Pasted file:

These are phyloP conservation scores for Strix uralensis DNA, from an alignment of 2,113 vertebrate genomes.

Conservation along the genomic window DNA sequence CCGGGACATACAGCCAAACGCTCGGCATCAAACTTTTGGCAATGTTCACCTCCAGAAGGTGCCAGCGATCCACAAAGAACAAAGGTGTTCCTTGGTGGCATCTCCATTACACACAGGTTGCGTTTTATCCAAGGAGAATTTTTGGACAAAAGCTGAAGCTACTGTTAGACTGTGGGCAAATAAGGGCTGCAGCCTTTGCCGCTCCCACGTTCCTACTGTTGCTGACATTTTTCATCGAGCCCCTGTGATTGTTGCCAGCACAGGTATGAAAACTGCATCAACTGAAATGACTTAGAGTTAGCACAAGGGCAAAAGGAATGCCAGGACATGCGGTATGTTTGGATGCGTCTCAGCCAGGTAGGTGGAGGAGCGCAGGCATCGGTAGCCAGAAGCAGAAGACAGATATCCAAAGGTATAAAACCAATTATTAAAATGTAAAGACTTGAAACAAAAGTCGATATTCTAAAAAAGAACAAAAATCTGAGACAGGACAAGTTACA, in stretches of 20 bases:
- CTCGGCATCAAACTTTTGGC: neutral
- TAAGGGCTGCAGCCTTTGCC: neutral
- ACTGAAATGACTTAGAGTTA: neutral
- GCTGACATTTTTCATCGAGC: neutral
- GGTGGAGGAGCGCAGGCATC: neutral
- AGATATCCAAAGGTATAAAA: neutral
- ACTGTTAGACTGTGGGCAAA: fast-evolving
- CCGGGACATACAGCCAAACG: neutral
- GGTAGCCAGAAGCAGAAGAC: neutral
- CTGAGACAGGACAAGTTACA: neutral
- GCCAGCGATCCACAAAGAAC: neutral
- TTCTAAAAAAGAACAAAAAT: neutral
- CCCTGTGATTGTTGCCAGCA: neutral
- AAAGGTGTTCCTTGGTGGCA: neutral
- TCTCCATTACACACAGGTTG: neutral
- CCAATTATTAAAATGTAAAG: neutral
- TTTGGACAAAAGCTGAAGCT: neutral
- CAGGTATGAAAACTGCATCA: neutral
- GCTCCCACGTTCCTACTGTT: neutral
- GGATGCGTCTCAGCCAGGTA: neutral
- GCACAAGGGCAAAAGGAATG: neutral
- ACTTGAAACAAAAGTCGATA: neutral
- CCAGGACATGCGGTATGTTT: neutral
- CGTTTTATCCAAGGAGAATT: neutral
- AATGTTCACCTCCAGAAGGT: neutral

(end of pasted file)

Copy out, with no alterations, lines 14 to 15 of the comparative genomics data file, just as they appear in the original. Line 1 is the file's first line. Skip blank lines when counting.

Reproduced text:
- TTCTAAAAAAGAACAAAAAT: neutral
- CCCTGTGATTGTTGCCAGCA: neutral